Diabetic macular edema (DME) clinical trial patient populations do not adequately represent those from Black, Asian, and Hispanic heritages, despite a higher prevalence of diabetes in these groups, according to research published in Ophthalmology Retina.
Researchers conducted a cross-sectional retrospective study to examine the racial and ethnic demographic distribution of US-based DME trial participants from January 1, 2002, to December 31, 2021. To evaluate changes in the racial and ethnic makeup of DME trial participants, researchers compared the proportion of participants in each category from Decade 1 (January 1, 2012 to December 31, 2011) to Decade 2 (January 1, 2012 to December 31, 2021).
Of the 43 diabetic macular edema trials analyzed, 28 reported race as a baseline characteristic, while 15 did not. The number of trials reporting race increased from 8 in the first decade to 20 in the second decade. Among the 28 trials that reported race, 6867 participants were White, 1203 participants were Black, 565 participants were Asian, 49 participants were American Indian/Alaska Native, 33 participants were Native Hawaiian/Other Pacific Islander, 35 participants identified as more than one race, and 1365 participants were Hispanic.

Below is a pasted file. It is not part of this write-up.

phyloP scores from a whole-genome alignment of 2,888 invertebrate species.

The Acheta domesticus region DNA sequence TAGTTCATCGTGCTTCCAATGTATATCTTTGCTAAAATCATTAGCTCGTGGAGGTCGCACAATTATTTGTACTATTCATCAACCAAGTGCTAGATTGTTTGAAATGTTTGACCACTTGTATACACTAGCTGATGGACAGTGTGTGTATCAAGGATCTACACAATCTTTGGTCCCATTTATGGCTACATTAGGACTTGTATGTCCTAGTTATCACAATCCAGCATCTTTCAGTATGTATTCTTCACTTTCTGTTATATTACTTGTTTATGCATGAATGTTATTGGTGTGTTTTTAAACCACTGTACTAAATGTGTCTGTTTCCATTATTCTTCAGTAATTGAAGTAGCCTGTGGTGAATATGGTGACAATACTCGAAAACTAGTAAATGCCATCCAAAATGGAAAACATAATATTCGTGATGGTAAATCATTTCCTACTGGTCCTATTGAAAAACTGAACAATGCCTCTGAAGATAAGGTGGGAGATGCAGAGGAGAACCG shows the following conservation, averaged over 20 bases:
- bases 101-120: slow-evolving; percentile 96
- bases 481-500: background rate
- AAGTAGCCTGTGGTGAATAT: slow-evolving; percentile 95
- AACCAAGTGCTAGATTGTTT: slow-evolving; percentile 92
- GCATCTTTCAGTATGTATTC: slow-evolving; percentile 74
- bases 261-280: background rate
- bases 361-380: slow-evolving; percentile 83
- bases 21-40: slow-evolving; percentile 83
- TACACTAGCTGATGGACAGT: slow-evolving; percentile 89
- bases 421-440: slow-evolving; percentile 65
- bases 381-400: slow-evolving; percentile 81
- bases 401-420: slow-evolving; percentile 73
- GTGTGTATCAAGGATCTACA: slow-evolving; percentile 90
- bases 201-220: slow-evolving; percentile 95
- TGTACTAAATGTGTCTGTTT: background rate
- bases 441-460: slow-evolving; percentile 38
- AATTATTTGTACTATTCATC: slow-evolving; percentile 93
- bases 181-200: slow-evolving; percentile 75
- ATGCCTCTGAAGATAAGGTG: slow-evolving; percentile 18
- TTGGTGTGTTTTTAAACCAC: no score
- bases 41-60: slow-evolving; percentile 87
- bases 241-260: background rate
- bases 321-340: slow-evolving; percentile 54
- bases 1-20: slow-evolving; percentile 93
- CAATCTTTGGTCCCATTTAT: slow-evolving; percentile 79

With the increase in race reporting spanning the 2 decades, researchers also noted an increase in the proportion of participants with Asian heritage who enrolled (from 2.5% to 8.0%) in diabetic macular edema trials. Additionally, the number of participants with Hispanic backgrounds increased from 13.4% to 19.5%. The proportion of enrolled participants with White ethnicity decreased from 81.9% to 77.1% during the same time period. There were no significant changes in enrollment for all other races.
“Racial reporting in DME clinical trials has increased in the past decade, but differences between the racial/ethnic makeup of the US population and clinical trial participation still exist. Increasing efforts to decrease barriers may partially alleviate these differences and improve outcomes for all patient populations,” the researchers explain.
Study limitations include that the clinical trial screening process may contribute to the underrepresentation of minority patients, and only completed clinical trials were included.